Rep. Richard B. Nugent, a Republican lawmaker whose three sons have served in the military, made the case of captive soldier Bowe Bergdahl a personal cause. He delivered speeches about Bergdahl on the House floor. He introduced two resolutions affirming that the United States would not abandon him in Afghanistan.
What Nugent wanted, he told a crowd at a rally for Bergdahl’s release in February, was for “the United States to do everything possible not to leave any members of the armed forces behind.”
But today, Nugent says that when he said “do everything possible,” did not actually mean everything. Now that Bergdahl is free, the Florida congressman has become a critic of the deal that freed him.
Nugent believes that the Obama administration gave away too much by sending back five Taliban commanders held at Guantanamo Bay, Cuba, and that it did not follow the law on consulting members of Congress.
“Doing ‘everything possible’ in my mind does not include breaking the law and jeopardizing national security,” Nugent said in a written statement.
“It doesn’t mean the Commander in Chief should go give them a nuclear weapon or whatever else they want in exchange for Bergdahl. Basic judgment tells you that. People on both sides think he’s put our troops and our allies at undue risk” by sending back the Taliban leaders, Nugent said.
For America’s political class, the plight of Bergdahl — the last soldier held captive in either Iraq or Afghanistan — was once a straightforward matter. They wanted him free.
Then he was free. And people from both parties didn’t know what to think about him anymore.
On Sunday, for instance, national security adviser Susan Rice had praised Bergdahl in the hours after he was released. The soldier “served the United States with honor and distinction,” she said then.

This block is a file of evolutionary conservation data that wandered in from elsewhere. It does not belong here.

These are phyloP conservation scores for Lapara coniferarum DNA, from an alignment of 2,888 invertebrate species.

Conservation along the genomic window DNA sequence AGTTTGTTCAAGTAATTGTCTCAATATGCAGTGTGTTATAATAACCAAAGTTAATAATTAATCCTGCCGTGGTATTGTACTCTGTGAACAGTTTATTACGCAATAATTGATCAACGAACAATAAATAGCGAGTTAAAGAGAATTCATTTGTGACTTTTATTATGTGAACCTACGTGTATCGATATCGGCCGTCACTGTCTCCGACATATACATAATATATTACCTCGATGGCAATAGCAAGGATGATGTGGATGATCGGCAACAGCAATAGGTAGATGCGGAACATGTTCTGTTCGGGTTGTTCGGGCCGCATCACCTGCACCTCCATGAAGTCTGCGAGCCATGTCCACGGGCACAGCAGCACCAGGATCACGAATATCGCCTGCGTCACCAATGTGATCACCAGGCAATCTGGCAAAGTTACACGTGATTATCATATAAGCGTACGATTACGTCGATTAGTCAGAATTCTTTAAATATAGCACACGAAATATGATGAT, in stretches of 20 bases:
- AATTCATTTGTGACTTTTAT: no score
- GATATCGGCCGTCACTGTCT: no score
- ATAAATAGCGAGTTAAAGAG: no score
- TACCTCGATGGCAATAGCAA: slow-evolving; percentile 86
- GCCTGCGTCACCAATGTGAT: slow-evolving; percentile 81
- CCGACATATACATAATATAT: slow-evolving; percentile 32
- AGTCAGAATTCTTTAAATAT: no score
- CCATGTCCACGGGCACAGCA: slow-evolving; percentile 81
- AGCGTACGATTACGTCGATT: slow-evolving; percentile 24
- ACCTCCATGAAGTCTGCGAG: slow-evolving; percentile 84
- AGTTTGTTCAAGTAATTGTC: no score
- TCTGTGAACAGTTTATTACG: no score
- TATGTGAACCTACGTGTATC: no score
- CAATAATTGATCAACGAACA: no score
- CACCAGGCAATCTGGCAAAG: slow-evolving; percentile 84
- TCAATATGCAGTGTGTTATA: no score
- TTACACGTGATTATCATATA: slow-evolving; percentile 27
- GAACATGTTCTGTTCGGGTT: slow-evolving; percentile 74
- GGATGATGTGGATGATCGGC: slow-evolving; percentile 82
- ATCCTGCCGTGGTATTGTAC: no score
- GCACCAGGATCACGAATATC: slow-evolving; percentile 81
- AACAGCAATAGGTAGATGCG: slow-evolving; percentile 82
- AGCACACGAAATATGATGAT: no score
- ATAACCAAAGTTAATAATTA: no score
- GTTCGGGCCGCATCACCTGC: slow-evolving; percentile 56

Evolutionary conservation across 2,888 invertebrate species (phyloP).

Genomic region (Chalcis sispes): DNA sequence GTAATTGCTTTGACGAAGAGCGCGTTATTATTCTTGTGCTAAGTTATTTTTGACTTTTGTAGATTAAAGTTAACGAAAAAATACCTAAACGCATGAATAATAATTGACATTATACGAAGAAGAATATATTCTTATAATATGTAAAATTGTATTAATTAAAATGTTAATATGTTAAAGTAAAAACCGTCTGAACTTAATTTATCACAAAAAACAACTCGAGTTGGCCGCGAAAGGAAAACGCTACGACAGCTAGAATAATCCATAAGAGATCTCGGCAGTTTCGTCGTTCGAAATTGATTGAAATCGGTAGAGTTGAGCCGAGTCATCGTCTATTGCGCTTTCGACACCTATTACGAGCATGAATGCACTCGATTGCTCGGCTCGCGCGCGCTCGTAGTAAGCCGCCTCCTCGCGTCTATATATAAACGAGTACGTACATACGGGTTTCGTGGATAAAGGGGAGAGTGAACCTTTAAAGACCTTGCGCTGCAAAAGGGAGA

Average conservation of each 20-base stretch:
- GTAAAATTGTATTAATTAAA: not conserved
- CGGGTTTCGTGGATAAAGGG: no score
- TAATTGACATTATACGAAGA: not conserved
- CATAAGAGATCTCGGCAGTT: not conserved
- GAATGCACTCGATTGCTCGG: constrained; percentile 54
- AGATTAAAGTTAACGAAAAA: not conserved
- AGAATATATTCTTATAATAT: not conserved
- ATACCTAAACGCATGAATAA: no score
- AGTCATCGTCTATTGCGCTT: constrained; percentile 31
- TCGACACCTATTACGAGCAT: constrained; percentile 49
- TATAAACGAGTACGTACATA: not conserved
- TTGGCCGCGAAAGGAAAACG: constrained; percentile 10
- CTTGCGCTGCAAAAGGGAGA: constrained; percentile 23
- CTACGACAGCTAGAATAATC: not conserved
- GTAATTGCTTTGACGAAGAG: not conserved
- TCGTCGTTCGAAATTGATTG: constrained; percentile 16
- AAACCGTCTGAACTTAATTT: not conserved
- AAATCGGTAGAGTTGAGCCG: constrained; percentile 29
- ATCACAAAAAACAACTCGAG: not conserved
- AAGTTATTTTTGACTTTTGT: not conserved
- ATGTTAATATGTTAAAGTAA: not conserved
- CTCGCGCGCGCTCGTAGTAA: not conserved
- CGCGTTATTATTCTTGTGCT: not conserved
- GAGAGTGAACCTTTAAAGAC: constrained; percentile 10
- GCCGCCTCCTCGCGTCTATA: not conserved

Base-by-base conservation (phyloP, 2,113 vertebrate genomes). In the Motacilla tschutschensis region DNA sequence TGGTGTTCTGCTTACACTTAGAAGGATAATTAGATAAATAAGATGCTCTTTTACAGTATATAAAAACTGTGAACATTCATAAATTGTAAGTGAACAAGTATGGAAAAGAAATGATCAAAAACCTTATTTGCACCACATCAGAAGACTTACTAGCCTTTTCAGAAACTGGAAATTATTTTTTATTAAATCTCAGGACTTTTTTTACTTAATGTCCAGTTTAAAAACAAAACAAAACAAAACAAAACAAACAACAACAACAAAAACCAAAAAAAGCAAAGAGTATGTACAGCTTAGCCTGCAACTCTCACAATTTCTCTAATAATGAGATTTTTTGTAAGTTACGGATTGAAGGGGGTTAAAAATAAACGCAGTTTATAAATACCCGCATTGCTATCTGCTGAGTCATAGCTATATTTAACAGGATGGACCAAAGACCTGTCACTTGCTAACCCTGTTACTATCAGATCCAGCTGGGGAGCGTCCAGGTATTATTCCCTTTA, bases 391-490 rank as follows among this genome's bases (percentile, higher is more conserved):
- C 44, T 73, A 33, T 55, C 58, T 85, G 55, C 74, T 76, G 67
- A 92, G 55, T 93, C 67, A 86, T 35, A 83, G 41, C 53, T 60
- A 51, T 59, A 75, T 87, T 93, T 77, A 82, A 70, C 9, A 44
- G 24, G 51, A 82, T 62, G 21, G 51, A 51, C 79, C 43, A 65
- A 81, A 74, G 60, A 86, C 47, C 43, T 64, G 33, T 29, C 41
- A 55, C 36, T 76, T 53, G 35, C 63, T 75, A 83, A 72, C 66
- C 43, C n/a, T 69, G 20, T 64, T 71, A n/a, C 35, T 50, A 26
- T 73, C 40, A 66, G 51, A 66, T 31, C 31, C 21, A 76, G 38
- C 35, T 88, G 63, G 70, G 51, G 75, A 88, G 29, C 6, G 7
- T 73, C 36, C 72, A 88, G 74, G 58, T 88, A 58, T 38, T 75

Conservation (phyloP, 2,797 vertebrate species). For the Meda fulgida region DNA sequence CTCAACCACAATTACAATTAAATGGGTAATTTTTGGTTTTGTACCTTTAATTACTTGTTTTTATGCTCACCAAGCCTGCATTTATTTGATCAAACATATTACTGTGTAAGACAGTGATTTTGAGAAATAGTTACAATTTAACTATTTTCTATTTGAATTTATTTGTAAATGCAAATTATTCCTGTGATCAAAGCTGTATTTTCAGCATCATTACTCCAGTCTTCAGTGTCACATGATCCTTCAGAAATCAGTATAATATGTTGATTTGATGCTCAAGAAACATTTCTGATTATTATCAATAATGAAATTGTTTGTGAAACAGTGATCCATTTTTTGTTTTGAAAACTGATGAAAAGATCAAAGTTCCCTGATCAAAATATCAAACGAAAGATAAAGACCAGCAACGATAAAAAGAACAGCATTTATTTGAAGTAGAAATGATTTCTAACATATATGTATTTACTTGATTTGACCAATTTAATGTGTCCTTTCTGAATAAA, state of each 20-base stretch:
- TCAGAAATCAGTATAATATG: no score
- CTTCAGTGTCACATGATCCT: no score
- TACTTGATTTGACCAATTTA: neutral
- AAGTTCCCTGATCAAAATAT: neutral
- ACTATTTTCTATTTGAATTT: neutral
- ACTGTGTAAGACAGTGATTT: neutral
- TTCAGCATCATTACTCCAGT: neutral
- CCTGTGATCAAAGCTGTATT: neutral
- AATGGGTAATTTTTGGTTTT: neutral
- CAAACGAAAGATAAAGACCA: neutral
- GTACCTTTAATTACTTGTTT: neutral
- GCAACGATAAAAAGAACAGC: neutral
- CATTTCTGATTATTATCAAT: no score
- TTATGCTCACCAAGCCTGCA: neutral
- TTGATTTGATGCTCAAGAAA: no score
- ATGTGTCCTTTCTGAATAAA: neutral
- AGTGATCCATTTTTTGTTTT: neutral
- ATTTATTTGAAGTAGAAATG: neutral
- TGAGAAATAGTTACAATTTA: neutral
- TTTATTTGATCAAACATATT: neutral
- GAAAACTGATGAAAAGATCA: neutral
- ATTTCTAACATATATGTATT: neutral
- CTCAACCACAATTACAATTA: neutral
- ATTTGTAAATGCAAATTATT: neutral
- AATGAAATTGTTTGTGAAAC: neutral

But on Friday, Rice said she had been misunderstood and only meant to praise Bergdahl for joining the Army in the first place.
“What I was referring to is the fact that this was a young man who volunteered to serve his country in uniform at a time of war. That is itself a very honorable thing,” Rice said in an interview on CNN.
Sen. Jeanne Shaheen (D-N.H.) had initially written that she was “thankful for [Bergdahl’s] service, his sacrifice, and his courage.”
But, by Wednesday, Shaheen seemed more skeptical about Bergdahl’s case. “I fully expect . . . that there will be a full investigation into Bergdahl’s separation from his unit, and that appropriate actions will be taken,” she wrote.
Several members of Congress from both parties issued tweets celebrating Bergdahl’s return, only to delete them as the story grew murky.
The shifts in rhetoric are particularly pronounced among Republicans who long demanded that Obama do more to secure Bergdahl’s release. After the deal was announced, many reversed their positions and criticized Obama for sacrificing too much to get him.
Democrats and cable-news talkers immediately mocked them for playing politics. “It is clear they are worried his release could be seen as a victory for President Obama,” Senate Majority Leader Harry M. Reid (D-Nev.) said on the Senate floor Wednesday.
In interviews and statements, some in the group say they did not contradict themselves. They said they always wanted Bergdahl back and expected it might take a deal with the Taliban. Indeed, the broad outlines of this deal — including the five Taliban commanders to be exchanged — had been discussed publicly since at least 2011.